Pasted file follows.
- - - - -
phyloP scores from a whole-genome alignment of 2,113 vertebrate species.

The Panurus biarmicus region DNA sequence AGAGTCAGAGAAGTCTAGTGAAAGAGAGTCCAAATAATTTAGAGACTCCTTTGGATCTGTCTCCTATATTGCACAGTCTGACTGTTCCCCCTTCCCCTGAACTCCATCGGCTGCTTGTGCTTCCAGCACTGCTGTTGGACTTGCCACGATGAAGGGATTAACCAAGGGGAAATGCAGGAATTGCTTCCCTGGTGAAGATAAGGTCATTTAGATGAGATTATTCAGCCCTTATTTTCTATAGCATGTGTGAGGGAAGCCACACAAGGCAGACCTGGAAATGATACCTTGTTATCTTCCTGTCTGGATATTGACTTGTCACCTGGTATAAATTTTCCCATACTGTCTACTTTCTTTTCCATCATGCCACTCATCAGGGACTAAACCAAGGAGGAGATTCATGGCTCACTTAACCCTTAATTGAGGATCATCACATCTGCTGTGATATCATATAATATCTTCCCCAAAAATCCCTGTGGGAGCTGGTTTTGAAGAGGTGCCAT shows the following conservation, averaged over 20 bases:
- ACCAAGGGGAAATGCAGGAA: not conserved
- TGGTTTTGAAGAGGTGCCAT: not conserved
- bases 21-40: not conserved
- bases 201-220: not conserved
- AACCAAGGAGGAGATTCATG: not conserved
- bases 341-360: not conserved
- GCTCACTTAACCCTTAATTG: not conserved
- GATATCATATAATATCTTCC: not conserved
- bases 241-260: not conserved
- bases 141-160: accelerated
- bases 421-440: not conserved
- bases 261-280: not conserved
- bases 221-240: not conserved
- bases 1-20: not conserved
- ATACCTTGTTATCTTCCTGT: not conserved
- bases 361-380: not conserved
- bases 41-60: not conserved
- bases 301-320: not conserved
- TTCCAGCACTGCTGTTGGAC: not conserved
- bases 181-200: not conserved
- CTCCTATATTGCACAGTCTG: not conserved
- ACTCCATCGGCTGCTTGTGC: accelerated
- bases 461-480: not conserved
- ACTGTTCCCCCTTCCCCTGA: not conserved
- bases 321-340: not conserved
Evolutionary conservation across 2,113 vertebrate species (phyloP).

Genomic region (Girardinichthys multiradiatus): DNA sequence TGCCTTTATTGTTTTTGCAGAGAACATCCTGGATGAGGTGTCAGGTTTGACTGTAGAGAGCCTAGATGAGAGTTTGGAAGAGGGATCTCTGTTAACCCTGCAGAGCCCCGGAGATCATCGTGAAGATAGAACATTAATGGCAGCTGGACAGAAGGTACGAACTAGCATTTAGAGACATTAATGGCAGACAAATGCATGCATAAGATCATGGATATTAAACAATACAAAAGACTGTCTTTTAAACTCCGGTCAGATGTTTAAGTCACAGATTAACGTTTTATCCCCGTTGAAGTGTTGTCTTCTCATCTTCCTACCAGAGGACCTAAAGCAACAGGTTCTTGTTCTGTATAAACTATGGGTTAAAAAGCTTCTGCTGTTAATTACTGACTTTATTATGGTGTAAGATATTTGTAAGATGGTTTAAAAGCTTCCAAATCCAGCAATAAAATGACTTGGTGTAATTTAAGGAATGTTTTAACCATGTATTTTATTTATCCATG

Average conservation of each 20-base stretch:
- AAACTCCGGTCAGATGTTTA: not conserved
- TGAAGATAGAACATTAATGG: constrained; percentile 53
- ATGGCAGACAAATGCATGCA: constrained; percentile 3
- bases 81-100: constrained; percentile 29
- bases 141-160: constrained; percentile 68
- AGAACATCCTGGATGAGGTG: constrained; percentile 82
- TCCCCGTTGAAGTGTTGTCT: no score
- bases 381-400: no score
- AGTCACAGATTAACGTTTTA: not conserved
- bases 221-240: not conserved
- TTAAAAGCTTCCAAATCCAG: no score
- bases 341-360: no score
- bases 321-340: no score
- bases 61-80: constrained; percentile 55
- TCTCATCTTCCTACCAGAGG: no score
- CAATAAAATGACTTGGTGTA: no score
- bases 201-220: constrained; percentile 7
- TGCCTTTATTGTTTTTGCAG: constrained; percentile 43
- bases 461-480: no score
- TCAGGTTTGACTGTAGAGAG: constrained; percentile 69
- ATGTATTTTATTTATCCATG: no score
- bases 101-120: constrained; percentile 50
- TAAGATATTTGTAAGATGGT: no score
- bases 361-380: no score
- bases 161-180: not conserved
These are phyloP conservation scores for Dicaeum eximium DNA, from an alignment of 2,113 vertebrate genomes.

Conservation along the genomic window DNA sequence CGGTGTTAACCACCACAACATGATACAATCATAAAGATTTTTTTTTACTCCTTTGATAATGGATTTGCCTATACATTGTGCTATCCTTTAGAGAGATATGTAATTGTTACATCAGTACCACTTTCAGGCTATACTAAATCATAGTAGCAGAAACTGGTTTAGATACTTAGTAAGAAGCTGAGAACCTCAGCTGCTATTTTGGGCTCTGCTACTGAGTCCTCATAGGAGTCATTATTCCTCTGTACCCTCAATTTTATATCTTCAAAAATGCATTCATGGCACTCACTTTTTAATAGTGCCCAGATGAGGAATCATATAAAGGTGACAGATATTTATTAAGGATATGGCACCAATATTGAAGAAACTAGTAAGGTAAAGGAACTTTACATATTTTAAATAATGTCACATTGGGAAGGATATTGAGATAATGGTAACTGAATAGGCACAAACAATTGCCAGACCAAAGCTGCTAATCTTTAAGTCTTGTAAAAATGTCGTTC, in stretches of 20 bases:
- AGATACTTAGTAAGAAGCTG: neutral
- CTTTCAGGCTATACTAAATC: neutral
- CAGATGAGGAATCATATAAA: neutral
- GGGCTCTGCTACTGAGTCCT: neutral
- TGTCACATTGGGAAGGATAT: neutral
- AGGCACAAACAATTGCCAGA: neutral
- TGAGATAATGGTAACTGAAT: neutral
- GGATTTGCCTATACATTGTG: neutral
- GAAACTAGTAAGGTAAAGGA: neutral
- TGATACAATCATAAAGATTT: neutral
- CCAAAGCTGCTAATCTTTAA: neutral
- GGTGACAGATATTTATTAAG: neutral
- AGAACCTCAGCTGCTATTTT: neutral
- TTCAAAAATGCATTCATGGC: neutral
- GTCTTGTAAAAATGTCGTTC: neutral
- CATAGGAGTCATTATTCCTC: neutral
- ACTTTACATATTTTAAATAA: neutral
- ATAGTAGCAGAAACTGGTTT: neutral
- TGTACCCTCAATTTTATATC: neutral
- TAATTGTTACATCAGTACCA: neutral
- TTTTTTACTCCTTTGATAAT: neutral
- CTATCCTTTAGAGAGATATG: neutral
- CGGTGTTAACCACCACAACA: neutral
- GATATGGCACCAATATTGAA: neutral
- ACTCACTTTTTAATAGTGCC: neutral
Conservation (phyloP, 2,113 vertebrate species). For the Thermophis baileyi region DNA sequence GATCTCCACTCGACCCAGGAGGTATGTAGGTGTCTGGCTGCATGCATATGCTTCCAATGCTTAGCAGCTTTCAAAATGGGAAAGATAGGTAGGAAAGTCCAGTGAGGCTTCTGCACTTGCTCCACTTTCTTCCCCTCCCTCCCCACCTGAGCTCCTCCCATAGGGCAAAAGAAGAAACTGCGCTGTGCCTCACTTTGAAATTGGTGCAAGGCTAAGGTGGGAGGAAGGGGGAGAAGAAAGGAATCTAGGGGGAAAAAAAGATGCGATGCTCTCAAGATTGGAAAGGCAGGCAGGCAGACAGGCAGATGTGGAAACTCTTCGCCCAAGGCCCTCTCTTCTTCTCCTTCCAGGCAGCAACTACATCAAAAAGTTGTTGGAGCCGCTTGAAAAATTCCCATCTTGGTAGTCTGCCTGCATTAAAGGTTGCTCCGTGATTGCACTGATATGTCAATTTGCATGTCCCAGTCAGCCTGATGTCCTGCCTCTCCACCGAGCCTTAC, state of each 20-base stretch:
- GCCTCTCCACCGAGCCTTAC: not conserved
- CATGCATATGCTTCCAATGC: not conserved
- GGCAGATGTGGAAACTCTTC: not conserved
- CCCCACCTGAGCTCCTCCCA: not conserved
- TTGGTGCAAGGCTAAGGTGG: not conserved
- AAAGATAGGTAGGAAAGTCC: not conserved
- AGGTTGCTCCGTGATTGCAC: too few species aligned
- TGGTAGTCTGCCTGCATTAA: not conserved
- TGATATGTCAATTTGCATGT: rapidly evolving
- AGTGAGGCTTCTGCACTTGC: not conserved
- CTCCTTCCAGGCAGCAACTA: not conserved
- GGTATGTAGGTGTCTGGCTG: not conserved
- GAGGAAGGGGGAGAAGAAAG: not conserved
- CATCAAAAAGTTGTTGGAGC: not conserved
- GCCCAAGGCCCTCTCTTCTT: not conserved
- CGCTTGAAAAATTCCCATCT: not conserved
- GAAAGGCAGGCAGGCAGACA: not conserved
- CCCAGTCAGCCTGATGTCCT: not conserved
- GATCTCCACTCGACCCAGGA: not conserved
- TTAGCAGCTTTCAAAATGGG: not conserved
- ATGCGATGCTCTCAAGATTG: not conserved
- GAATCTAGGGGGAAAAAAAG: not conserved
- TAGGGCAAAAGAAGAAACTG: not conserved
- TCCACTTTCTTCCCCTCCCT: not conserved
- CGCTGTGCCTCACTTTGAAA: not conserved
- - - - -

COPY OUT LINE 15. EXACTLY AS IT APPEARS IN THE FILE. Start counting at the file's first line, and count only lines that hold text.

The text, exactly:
- bases 221-240: not conserved